CHARLESTON, W.Va. – The West Virginia Secretary of State's Office is issuing an urgent public notice for citizens to be cautious when using photo editing applications in which artificial intelligence is used to alter photographs.

CHARLESTON, W.Va. – The West Virginia Secretary of State’s Office is issuing an urgent public notice for citizens to be cautious when using photo editing applications in which artificial intelligence is used to alter photographs. 

These applications are popularly shared on social media platforms like Facebook, Twitter and Instagram, and have raised privacy and security concerns in recent days.

 An application known as FaceApp, developed by a Russian programmer which uses artificial intelligence to alter a user’s photograph to make them look older, has become extremely popular lately.  The app generates concern because it requires users to allow the developer access to their photo libraries, giving the application and its owners rights to use the photos for whichever purpose they choose.

Russia has been known for its high-profile disinformation campaigns, which often use unsuspecting people’s photographs to spread false information. Thursday morning, Forbes reported that FaceApp now owns access to more than 150 million people’s photographs, which include faces and names.  Unsuspecting social media users may unknowingly grant applications like FaceApp royalty-free access to every photo in their phone’s library. (Forbes: https://www.forbes.com/sites/johnkoetsier/2019/07/17/viral-app-faceapp-now-owns-access-to-more-than-150-million-peoples-faces-and-names/#2f7e21e062f1).

These types of seemingly harmless and fun applications bring great concern to Secretary Warner and other security officials.  Warner has spent the past two years working with various agencies to combat foreign influence in American elections, and his work has made West Virginia a leader in U.S. efforts to make America aware of the Russian – and other bad actors’ – threat.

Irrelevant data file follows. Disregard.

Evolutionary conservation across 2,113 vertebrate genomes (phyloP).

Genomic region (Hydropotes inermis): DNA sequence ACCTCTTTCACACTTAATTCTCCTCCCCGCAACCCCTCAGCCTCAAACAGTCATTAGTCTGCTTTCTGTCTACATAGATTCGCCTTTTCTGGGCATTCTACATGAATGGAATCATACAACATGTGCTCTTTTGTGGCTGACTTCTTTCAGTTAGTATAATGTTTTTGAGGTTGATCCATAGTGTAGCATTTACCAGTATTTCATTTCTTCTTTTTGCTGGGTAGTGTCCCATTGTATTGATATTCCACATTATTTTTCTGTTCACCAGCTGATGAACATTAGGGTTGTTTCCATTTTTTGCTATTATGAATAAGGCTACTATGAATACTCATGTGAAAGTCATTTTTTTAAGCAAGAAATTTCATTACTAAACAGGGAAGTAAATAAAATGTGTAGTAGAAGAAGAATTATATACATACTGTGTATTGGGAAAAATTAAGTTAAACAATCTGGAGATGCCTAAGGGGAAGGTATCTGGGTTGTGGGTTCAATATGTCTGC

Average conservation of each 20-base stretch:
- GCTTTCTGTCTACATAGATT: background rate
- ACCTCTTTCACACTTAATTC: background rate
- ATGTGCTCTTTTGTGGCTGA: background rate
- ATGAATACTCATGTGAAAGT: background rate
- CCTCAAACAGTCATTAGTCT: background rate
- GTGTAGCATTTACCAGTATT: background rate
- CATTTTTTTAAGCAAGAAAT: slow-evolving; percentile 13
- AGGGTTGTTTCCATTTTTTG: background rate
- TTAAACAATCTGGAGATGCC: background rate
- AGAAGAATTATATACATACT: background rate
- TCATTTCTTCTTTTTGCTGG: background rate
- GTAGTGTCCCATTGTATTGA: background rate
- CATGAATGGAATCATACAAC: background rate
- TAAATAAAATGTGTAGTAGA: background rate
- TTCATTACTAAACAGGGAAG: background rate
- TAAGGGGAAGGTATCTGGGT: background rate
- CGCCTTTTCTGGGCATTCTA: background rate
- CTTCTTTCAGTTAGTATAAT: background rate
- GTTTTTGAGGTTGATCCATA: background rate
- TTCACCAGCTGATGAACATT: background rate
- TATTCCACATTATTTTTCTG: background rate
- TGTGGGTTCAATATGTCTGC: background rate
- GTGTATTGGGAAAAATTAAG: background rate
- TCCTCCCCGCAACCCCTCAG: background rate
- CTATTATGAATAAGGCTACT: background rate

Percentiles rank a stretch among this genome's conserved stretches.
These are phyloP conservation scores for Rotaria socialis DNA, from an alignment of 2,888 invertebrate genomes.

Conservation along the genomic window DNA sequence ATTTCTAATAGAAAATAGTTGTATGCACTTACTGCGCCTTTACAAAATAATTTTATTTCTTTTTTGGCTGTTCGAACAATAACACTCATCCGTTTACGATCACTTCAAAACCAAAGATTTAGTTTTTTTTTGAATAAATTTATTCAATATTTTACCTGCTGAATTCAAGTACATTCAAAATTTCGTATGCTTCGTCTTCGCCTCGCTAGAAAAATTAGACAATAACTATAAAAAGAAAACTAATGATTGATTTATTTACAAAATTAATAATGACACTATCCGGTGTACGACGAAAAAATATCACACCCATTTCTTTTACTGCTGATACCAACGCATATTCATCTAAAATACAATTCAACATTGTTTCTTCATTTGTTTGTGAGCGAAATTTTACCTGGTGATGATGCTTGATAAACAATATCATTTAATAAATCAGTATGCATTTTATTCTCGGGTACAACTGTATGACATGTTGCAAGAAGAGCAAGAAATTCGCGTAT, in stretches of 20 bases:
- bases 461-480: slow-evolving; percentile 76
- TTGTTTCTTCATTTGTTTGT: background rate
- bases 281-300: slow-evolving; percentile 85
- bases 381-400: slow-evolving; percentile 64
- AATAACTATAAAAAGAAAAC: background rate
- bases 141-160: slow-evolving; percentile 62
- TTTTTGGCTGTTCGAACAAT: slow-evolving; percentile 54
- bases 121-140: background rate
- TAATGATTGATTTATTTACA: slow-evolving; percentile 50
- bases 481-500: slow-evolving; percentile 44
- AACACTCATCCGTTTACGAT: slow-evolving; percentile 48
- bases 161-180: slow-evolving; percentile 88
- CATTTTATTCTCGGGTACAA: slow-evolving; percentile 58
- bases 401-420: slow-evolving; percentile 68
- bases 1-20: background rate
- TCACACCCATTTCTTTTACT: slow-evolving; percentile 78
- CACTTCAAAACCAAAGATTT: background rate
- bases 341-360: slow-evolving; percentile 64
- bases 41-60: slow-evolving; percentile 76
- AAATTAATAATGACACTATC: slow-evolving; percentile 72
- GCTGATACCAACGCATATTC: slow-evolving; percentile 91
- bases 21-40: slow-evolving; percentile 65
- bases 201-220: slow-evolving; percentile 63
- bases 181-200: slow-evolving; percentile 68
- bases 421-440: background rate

Warner cites the Mueller Report which revealed Russia sent military operatives inside the United States, and those operatives spent millions of dollars on misleading and untruthful social media posts to sow discord among our citizens. One can only imagine the nefarious ways Russian operatives might misuse photos of unsuspecting Americans in the years to come. For this reason, Secretary Warner urges all citizens to avoid these apps, or at least recognize the potential for misuse down the road.

Secretary Warner recently released a set of videos and PowerPoint presentations on foreign influence in the elections which can be viewed by the public.  The presentations are also meant to be used by schools and organizations as program material.  West Virginia’s leading role was recently reported by CNN (https://www.cnn.com/2019/07/11/politics/states-election-disinformation-education/index.html?fbclid=IwAR1M1T9d1EZmOxrumE3V9oFub_WG82Ce93UYvRr5SpMgS2BHIONdtSNZY9A).

Secretary Warner has presented this effort at two national conferences recently for the National Association of Secretaries of State and the National State Election Directors.  More information and resources developed by the WV Secretary of State’s Office can be found at https://sos.wv.gov/news/Pages/06-26-2019-A.aspx.